- Fiat Chrysler is set to spinoff Luxury carmaker Ferrari in mid-October.
- Despite the Volkswagen diesel scandal and the ongoing broader market weakness Ferrari shares won't come cheap.
- The luxury carmaker is, however, solidly profitable and worth buying into. Investors can get hold of Ferrari shares by buying Fiat Chrsyler's shares prior to the Ferrari IPO.
At first glance, the upcoming Ferrari IPO could not have come at a better time, at least in the eyes of investors. Volkswagen A.G.’s historic diesel scandal and the general malaise pervading stock markets in the U.S. and around the world appear to be more than enough catalysts to lower interest in any IPO and consequently push the IPO price down, luxury carmaker's or not. But if you thought that this might be a good opportunity to pick up some shares of the world’s most famous supercar maker on the cheap, then you couldn’t be more wrong. According to Ferrari chairman Sergio Marchionne, Ferrari’s IPO remains on track to garner the 10 billion-euro ($11.2 billion) value that was pinned on the company long before the Volkswagen crisis rocked the auto industry, and initial demand might exceed 10 times the available float.
So why is there so much interest in the IPO, and can Ferrari’s stock match the performance of the iconic car?
Ferrari IPO: A Fiat Chrysler Spinoff
Ferrari, is no doubt one of the most hallowed names in the auto industry. Fiat Chrysler (NYSE:FCAU) owns a 90% chunk of the company, while the other 10% is owned by Piero Ferrari, son of founder Enzo. Ferrari is a luxury car brand that revolves around ultra-exclusivity, and its shares will be no different--Fiat will only put 10% of the shares up for the IPO while Fiat shareholders will get the other 80%. Meanwhile, Piero Ferrari is not selling his 10% stake in the company. The IPO is expected to take place mid-October. The small float worth about $1.1 billion promises to make trading quite volatile. But that’s not all.
Fiat operates a loyalty voting program which seeks to reward shareholders who are willing to hold their shares for at least three years. These special voting shares cannot be traded, and can only be transferred under special circumstances. This loyalty reward program is designed to encourage a stable shareholder base. This means that there is a strong incentive for Fiat shareholders to hold on to their Ferrari shares for at least three years following the IPO. This will of course crimp trading in the shares even further since it will not only deter trading in 80% of Ferrari shares, but is also likely to reduce liquidity of the shares which might adversely affect share price.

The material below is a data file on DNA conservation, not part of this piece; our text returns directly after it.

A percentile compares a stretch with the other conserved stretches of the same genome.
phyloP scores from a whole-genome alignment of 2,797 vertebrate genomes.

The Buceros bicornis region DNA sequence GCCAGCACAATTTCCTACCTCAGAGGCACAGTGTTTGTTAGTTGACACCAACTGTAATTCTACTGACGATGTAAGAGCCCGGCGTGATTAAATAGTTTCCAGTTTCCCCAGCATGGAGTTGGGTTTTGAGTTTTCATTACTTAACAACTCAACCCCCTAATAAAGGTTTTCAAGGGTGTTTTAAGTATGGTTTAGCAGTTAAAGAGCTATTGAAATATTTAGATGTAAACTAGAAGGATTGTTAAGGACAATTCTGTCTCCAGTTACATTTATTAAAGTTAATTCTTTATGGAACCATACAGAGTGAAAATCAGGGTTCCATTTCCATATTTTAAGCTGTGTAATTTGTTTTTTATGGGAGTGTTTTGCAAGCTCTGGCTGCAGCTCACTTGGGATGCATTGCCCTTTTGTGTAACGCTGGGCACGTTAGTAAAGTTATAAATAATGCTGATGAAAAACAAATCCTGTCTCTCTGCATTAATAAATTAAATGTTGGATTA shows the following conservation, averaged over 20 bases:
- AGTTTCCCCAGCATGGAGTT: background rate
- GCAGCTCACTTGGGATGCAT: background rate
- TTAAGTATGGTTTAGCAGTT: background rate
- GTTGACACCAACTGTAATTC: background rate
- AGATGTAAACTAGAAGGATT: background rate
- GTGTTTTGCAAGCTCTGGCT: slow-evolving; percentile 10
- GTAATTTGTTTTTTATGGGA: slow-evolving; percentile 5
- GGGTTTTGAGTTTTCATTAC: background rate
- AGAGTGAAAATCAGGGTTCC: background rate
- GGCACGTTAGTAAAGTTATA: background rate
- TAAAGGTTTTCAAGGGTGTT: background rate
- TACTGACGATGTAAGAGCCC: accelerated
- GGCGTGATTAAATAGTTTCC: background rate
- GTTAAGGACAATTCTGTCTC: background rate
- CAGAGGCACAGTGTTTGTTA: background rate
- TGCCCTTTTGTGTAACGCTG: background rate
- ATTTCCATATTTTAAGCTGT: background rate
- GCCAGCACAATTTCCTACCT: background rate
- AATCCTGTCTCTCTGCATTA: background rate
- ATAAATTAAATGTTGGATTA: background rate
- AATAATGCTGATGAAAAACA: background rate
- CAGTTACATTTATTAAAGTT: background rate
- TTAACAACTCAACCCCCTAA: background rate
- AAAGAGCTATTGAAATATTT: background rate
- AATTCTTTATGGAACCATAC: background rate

Ferrari IPO A Chance To Own A Profitable Automaker
While we as yet do not have any SEC documents that can give us valuable insights into the company’s financials, it appears as if Ferrari might be a very profitable carmaker. Ferrari finished 2014 with earnings of $275 million euros on revenue of $2.76 billion euros, good for an EBIT margin of 14% and far ahead of the average automaker.
But here’s the catch: growing those earnings will not be a walk in the park. Ferrari deliberately caps its sales in order to preserve exclusivity of its brand. The company sold just 7,255 cars in 2014. Compare that with 120,000 units sold by Porsche and 36,500 by key rival Maserati over a similar period. So with such stringent sales caps, how does Ferrari plan to grow revenue and earnings?
The company says it's got two main growth strategies up its sleeve: to increase sales slowly over a couple of years to 10,000 units, and to introduce more ultra-luxury brands such as the $1.4 million "LaFerrari." Ferrari's F12 Berlinetta starts at around $320,000 and it’s quite possible that high demand and limited supplies will give the company room to introduce a couple more mid-range Ferraris.
Ferrari can also grow significantly by boosting its license revenue. The company realized licensing revenue of $109 million euros in 2014 from licensing deals with the likes of Microsoft (NASDAQ:MSFT), Lego, Puma, Oakley Sunglasses, as well as a host of valuable assets that carry the marquee name including Ferrari World Theme Park in Abu Dhabi, sportswear and watches. Last year licensing revenue contributed 17.6% to Ferrari’s top line up from 16.3% the prior year.
The Fiat Chrysler dilemma
While Ferrari seems poised to survive comfortably as an independent unit, the same can hardly be said about Fiat Chrysler. Ferrari accounts for just 2.9% of Fiat’s revenue and 12.1% of earnings, yet its $10 billion euro valuation is a good 60% of Fiat’s market cap. Just like we saw in the case of eBay (NASDAQ:EBAY) and Paypal Holdings (NASDAQ:PYPL) spinoff, the market is likely to give Fiat Chrysler a much lower valuation post-spinoff.
Buying Fiat Chrysler shares
The mystique surrounding the Ferrari brand is likely to lead to strong demand for the shares, which unfortunately means that the average retail investor will have to pay a good premium to the IPO price for the shares. The best route for long-term investors to take is to buy Fiat Chrysler shares prior to the Ferrari IPO to guarantee themselves Ferrari shares. Even with the expected loss in value for Fiat Chrysler shares, such a move is likely to yield a significant net gain even for short-term investors as was the case in the eBay/PayPal spinoff.